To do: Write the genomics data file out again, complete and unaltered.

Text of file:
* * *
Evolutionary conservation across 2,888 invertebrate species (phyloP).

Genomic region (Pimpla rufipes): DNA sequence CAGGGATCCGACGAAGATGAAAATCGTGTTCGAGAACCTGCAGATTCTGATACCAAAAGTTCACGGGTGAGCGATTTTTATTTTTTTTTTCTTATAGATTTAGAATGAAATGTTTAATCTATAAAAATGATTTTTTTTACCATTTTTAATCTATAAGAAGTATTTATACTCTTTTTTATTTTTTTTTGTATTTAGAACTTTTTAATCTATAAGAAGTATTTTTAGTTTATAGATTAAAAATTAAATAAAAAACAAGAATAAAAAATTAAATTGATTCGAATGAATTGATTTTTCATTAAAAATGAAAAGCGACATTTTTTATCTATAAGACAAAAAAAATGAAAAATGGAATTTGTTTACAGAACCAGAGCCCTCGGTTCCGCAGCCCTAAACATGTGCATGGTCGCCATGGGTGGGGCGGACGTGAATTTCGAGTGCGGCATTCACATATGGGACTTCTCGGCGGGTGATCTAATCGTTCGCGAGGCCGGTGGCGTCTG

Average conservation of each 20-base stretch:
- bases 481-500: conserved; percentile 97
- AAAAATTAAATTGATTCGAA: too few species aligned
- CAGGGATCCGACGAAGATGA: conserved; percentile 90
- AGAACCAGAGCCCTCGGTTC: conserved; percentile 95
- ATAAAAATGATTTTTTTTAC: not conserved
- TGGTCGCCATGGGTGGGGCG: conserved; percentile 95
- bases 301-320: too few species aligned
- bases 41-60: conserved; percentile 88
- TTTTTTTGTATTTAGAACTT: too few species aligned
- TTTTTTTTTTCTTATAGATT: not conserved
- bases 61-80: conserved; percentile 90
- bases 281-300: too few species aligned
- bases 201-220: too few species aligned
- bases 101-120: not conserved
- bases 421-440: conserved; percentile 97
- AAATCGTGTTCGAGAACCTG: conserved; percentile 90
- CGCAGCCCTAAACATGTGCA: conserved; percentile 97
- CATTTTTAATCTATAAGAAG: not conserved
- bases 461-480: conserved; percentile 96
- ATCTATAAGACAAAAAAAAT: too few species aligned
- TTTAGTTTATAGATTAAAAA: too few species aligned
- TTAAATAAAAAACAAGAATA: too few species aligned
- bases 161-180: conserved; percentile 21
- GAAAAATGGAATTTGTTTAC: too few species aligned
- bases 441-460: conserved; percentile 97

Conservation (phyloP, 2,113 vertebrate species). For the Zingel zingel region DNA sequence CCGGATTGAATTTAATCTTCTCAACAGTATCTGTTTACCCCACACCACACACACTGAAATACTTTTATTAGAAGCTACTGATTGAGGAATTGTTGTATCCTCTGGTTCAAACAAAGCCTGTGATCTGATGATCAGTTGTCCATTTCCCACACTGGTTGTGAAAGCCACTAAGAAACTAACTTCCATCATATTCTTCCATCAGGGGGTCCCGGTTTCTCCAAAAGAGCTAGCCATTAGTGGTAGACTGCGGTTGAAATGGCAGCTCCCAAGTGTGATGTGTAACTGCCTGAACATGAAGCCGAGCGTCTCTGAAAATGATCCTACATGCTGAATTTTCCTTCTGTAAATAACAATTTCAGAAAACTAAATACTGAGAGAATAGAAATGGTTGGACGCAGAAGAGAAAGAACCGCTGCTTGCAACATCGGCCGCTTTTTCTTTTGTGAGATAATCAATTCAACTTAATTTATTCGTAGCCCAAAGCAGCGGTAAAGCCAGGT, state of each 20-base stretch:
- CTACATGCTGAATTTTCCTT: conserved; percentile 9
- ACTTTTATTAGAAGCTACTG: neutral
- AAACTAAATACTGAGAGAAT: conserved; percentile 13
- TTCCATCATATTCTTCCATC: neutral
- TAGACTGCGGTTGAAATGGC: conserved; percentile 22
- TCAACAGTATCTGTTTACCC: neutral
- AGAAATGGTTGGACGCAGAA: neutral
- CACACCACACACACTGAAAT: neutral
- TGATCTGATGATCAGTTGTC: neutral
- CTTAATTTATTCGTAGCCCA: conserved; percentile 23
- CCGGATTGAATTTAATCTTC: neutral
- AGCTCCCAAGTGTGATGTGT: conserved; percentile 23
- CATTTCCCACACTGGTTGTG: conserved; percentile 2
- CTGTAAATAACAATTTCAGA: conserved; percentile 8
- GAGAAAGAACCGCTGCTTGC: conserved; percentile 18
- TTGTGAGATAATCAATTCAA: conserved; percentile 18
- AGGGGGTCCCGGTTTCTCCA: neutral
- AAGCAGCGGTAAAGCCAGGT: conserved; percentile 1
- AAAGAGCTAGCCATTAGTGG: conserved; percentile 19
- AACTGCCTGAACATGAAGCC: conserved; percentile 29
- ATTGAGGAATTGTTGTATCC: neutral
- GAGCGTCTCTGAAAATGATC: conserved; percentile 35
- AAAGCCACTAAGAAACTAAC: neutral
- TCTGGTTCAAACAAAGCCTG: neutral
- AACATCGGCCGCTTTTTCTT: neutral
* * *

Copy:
Evolutionary conservation across 2,888 invertebrate species (phyloP).

Genomic region (Pimpla rufipes): DNA sequence CAGGGATCCGACGAAGATGAAAATCGTGTTCGAGAACCTGCAGATTCTGATACCAAAAGTTCACGGGTGAGCGATTTTTATTTTTTTTTTCTTATAGATTTAGAATGAAATGTTTAATCTATAAAAATGATTTTTTTTACCATTTTTAATCTATAAGAAGTATTTATACTCTTTTTTATTTTTTTTTGTATTTAGAACTTTTTAATCTATAAGAAGTATTTTTAGTTTATAGATTAAAAATTAAATAAAAAACAAGAATAAAAAATTAAATTGATTCGAATGAATTGATTTTTCATTAAAAATGAAAAGCGACATTTTTTATCTATAAGACAAAAAAAATGAAAAATGGAATTTGTTTACAGAACCAGAGCCCTCGGTTCCGCAGCCCTAAACATGTGCATGGTCGCCATGGGTGGGGCGGACGTGAATTTCGAGTGCGGCATTCACATATGGGACTTCTCGGCGGGTGATCTAATCGTTCGCGAGGCCGGTGGCGTCTG

Average conservation of each 20-base stretch:
- bases 481-500: conserved; percentile 97
- AAAAATTAAATTGATTCGAA: too few species aligned
- CAGGGATCCGACGAAGATGA: conserved; percentile 90
- AGAACCAGAGCCCTCGGTTC: conserved; percentile 95
- ATAAAAATGATTTTTTTTAC: not conserved
- TGGTCGCCATGGGTGGGGCG: conserved; percentile 95
- bases 301-320: too few species aligned
- bases 41-60: conserved; percentile 88
- TTTTTTTGTATTTAGAACTT: too few species aligned
- TTTTTTTTTTCTTATAGATT: not conserved
- bases 61-80: conserved; percentile 90
- bases 281-300: too few species aligned
- bases 201-220: too few species aligned
- bases 101-120: not conserved
- bases 421-440: conserved; percentile 97
- AAATCGTGTTCGAGAACCTG: conserved; percentile 90
- CGCAGCCCTAAACATGTGCA: conserved; percentile 97
- CATTTTTAATCTATAAGAAG: not conserved
- bases 461-480: conserved; percentile 96
- ATCTATAAGACAAAAAAAAT: too few species aligned
- TTTAGTTTATAGATTAAAAA: too few species aligned
- TTAAATAAAAAACAAGAATA: too few species aligned
- bases 161-180: conserved; percentile 21
- GAAAAATGGAATTTGTTTAC: too few species aligned
- bases 441-460: conserved; percentile 97

Conservation (phyloP, 2,113 vertebrate species). For the Zingel zingel region DNA sequence CCGGATTGAATTTAATCTTCTCAACAGTATCTGTTTACCCCACACCACACACACTGAAATACTTTTATTAGAAGCTACTGATTGAGGAATTGTTGTATCCTCTGGTTCAAACAAAGCCTGTGATCTGATGATCAGTTGTCCATTTCCCACACTGGTTGTGAAAGCCACTAAGAAACTAACTTCCATCATATTCTTCCATCAGGGGGTCCCGGTTTCTCCAAAAGAGCTAGCCATTAGTGGTAGACTGCGGTTGAAATGGCAGCTCCCAAGTGTGATGTGTAACTGCCTGAACATGAAGCCGAGCGTCTCTGAAAATGATCCTACATGCTGAATTTTCCTTCTGTAAATAACAATTTCAGAAAACTAAATACTGAGAGAATAGAAATGGTTGGACGCAGAAGAGAAAGAACCGCTGCTTGCAACATCGGCCGCTTTTTCTTTTGTGAGATAATCAATTCAACTTAATTTATTCGTAGCCCAAAGCAGCGGTAAAGCCAGGT, state of each 20-base stretch:
- CTACATGCTGAATTTTCCTT: conserved; percentile 9
- ACTTTTATTAGAAGCTACTG: neutral
- AAACTAAATACTGAGAGAAT: conserved; percentile 13
- TTCCATCATATTCTTCCATC: neutral
- TAGACTGCGGTTGAAATGGC: conserved; percentile 22
- TCAACAGTATCTGTTTACCC: neutral
- AGAAATGGTTGGACGCAGAA: neutral
- CACACCACACACACTGAAAT: neutral
- TGATCTGATGATCAGTTGTC: neutral
- CTTAATTTATTCGTAGCCCA: conserved; percentile 23
- CCGGATTGAATTTAATCTTC: neutral
- AGCTCCCAAGTGTGATGTGT: conserved; percentile 23
- CATTTCCCACACTGGTTGTG: conserved; percentile 2
- CTGTAAATAACAATTTCAGA: conserved; percentile 8
- GAGAAAGAACCGCTGCTTGC: conserved; percentile 18
- TTGTGAGATAATCAATTCAA: conserved; percentile 18
- AGGGGGTCCCGGTTTCTCCA: neutral
- AAGCAGCGGTAAAGCCAGGT: conserved; percentile 1
- AAAGAGCTAGCCATTAGTGG: conserved; percentile 19
- AACTGCCTGAACATGAAGCC: conserved; percentile 29
- ATTGAGGAATTGTTGTATCC: neutral
- GAGCGTCTCTGAAAATGATC: conserved; percentile 35
- AAAGCCACTAAGAAACTAAC: neutral
- TCTGGTTCAAACAAAGCCTG: neutral
- AACATCGGCCGCTTTTTCTT: neutral